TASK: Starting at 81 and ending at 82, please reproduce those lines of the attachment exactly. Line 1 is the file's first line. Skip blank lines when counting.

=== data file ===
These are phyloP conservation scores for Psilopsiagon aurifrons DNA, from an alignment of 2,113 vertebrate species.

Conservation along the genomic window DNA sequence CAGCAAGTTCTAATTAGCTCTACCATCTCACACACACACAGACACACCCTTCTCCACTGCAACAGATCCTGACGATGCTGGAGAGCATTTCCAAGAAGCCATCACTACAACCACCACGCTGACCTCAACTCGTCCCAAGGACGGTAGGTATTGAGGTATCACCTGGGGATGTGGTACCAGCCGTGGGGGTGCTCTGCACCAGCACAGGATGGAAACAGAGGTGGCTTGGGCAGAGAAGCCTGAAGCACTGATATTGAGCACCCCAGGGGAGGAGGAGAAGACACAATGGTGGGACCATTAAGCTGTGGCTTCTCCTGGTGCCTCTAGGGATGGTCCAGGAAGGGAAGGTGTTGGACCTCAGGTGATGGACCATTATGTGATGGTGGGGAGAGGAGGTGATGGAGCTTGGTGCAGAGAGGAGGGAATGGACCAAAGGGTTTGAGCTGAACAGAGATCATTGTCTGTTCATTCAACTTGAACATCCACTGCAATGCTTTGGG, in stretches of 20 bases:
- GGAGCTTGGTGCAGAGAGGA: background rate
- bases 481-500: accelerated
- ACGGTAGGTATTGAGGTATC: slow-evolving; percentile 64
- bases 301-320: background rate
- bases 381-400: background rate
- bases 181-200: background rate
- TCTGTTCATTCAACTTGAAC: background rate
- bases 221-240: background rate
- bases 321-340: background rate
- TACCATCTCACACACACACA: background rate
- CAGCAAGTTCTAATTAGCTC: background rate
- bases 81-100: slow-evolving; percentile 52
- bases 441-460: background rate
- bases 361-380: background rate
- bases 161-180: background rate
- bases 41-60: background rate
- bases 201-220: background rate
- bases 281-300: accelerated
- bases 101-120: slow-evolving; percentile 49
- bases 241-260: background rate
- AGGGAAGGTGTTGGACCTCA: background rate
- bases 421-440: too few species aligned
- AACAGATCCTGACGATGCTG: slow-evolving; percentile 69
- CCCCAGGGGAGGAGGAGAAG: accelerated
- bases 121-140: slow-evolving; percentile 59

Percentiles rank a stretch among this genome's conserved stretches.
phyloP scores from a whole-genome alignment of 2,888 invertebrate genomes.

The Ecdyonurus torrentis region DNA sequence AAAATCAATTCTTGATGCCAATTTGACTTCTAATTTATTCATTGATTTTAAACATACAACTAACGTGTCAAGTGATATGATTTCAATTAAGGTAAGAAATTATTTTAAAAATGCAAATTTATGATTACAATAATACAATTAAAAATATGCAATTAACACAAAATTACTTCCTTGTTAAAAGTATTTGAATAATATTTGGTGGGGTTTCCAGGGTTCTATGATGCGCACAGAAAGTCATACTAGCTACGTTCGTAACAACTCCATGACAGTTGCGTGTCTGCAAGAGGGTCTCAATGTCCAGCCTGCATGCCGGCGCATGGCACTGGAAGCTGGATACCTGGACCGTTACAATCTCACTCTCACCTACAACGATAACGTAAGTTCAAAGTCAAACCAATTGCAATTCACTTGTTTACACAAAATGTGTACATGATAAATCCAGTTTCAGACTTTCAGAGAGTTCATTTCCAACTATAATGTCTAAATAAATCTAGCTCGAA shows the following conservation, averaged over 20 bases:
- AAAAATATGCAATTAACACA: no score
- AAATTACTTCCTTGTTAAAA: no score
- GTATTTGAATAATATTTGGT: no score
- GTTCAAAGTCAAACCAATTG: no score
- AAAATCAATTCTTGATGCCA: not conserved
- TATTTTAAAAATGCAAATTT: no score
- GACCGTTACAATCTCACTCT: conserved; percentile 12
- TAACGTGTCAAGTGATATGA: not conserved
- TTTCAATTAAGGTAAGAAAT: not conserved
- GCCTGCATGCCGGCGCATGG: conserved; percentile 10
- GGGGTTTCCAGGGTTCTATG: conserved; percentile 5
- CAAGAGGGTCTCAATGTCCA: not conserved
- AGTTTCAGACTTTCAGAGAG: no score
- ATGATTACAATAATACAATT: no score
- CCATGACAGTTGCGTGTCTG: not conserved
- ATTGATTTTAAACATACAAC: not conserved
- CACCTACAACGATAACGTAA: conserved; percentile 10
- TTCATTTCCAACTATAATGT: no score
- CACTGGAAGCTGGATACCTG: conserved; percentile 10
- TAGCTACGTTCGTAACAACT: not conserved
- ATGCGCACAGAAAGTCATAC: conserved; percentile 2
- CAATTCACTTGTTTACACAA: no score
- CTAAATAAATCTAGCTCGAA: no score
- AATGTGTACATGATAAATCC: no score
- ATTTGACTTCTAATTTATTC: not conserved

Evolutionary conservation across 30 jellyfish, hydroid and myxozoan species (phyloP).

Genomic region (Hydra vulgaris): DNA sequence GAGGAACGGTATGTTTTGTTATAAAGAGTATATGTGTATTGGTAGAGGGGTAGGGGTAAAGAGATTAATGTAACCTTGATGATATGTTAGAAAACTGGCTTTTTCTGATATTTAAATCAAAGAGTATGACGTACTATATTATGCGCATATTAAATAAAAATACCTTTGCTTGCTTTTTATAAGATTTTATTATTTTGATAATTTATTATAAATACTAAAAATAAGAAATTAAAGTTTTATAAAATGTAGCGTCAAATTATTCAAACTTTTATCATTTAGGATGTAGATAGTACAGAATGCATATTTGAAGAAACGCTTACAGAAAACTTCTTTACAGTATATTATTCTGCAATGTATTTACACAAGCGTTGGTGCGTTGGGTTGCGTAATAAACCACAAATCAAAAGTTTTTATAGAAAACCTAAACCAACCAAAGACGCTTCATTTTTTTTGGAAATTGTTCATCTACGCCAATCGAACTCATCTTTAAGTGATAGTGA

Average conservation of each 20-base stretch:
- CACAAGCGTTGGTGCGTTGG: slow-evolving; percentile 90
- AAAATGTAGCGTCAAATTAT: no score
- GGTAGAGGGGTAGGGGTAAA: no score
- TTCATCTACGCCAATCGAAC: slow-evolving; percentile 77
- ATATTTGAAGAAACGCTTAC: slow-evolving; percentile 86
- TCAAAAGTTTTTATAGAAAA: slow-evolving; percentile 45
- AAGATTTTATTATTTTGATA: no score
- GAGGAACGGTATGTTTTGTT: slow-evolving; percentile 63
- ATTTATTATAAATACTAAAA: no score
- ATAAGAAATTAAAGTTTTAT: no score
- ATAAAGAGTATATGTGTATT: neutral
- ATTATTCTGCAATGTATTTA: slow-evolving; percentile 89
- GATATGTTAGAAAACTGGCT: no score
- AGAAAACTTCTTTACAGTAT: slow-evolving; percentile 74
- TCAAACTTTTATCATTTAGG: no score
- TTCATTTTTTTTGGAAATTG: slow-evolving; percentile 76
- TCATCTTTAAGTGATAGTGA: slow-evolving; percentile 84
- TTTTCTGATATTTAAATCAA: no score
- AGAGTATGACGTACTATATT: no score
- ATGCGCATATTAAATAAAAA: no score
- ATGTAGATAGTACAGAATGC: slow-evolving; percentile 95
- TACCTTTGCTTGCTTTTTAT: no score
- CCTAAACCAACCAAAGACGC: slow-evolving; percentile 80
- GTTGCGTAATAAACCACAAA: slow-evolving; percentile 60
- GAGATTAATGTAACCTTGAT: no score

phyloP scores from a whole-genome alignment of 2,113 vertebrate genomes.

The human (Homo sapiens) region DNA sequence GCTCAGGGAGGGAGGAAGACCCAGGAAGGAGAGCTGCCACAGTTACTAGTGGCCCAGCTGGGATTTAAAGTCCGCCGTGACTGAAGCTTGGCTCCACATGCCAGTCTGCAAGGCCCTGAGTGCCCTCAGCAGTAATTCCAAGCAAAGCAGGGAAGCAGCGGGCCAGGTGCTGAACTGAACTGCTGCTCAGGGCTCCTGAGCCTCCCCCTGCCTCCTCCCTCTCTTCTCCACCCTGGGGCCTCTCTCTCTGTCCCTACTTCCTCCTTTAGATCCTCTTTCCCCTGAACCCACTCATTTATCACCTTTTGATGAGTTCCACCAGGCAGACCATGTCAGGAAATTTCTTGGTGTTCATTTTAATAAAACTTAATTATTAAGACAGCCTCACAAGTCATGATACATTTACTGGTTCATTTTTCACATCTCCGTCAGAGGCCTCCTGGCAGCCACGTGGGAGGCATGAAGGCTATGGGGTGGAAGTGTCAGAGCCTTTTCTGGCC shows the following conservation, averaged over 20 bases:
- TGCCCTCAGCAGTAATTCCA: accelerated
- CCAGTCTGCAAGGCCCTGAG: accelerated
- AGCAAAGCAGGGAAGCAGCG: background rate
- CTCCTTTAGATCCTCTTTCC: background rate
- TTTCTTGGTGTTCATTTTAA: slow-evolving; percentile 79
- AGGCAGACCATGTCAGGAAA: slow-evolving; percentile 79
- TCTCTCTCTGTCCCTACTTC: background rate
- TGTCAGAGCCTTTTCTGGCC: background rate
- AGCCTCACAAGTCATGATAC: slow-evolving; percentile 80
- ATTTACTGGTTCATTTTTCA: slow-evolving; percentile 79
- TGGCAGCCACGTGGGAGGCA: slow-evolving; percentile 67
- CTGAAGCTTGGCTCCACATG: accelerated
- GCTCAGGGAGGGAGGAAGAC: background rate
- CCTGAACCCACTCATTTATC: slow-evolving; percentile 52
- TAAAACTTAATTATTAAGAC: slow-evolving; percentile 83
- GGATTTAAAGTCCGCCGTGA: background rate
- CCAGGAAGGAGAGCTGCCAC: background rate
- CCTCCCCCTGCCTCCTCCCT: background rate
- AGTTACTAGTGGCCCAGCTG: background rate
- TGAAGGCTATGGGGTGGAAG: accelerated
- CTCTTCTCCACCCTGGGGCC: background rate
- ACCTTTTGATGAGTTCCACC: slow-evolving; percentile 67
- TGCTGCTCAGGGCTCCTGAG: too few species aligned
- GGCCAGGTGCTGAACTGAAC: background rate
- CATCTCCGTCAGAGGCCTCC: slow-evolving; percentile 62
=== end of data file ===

- CCTAAACCAACCAAAGACGC: slow-evolving; percentile 80
- GTTGCGTAATAAACCACAAA: slow-evolving; percentile 60